Phillis Wheatley Peters: Negotiating Homelessness through Poetry

Phillis Wheatley Peters was born circa 1753 in Africa. At the age of 7 or thereabouts she was captured and transported to the coast where she was sold to a slaver on his way to Boston. The ship that transported her, and many others, as cargo was called The Phillis. This was the name the man who bought her in Boston gave her, along with his own surname, Wheatley. 

Phillis was taken to the Wheatley family home, and, we are told by biographers, some who knew people who had met her, that she was treated as ‘one of the family’.  Boston philosopher, Hannah Mather Crocker reported that 

“Mr Wheatley purchased her [Phillis] he bought her to wait on his only daughter. She was a pretty smart sprightly child. they grew very fond of her and treated her as well as if their own. her young Mrs who was Miss Mary Wheatly [sic], and was afterwards the very amiable wife of Dr John Lathrop [1740–1816]. Phillis was sent to school and educated with Miss Mary. She soon acquired the English language and made some progress in the latin She never was looked on as a slave she could work handsome [i.e., sew and do needlework skillfully], and read and write well for that day.” (Caretta, 23)

We know, however, that she worked as a maid, she ‘tended tables’ at 13 and later was a ‘sempstress’. While the daughter of the family, Mary, (grown up when Phillis was bought) may have done some sewing, or at least embroidery, it is unlikely that she waited tables. 

Phillis’s biographer Caretta also suggested that was treated somewhat better than the indentured servant who ran away from the Wheatly home (22). But Phillis was a child at the time the young male servant ran away, and with no prospect of being freed. Her escape would have led to an advert being placed for her capture with a reward. 

One thing that is clear is that the Wheatley family taught Phillis to read and write. And when it became clear that she had talent as a poet, they encouraged it, had her work published, in newspapers, and later as a book, for she travelled to London. This could have been kindness on their part, or the recognition that genius had to be encouraged, wherever it was. Or perhaps they benefitted from her fame socially and financially.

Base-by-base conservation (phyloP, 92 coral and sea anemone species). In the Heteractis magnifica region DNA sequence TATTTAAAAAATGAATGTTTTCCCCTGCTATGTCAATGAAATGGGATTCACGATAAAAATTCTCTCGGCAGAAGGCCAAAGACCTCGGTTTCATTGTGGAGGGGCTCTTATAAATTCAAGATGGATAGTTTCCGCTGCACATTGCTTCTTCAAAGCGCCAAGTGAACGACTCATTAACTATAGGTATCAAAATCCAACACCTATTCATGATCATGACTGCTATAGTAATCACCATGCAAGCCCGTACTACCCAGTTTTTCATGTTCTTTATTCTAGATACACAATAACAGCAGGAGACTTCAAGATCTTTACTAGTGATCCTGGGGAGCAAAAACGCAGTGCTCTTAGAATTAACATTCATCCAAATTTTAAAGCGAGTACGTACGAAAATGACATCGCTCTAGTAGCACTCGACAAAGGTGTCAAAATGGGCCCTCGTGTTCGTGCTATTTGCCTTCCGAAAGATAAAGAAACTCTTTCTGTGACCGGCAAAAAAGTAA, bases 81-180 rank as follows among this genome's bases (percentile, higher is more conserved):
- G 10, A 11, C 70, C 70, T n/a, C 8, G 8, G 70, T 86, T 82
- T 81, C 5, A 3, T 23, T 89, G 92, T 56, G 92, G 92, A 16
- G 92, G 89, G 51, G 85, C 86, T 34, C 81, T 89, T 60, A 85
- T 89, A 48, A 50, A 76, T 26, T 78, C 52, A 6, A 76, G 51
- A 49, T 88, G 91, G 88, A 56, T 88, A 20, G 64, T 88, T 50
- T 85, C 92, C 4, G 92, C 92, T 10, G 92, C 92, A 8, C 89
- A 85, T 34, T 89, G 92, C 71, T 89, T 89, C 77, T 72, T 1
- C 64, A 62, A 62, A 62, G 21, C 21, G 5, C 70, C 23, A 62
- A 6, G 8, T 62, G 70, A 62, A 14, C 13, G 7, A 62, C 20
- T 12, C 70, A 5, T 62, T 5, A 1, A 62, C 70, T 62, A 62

So where was ‘home’ for Phillis?

Phillis’s writings rarely talk about home life. The word ‘home’ itself is used in her poems to refer to heaven. Many of her poems are elegies, addressed to bereaved mothers and fathers, husbands and wives, or in one case of the preacher Whitefield, to his patron, an English aristocrat. The dead have gone ‘home’ in her poems, suggesting that any previous dwelling was not that. 

In one letter, Wheatley refers to her masters’ house as ‘home’, when she writes to Obour Tanner in 1773, and again to John Thornton, one of her London friends. These letters are written upon her return from England, where she spent a mere six weeks (after a passage lasting …) and was celebrated and shown the attractions of the town. Rather than staying in England where she would be free, Wheatley extracted a promise from the son of the man who had purchased her as a child that she would be freed upon her return. And when she did return, it was to the house where she had been a slave.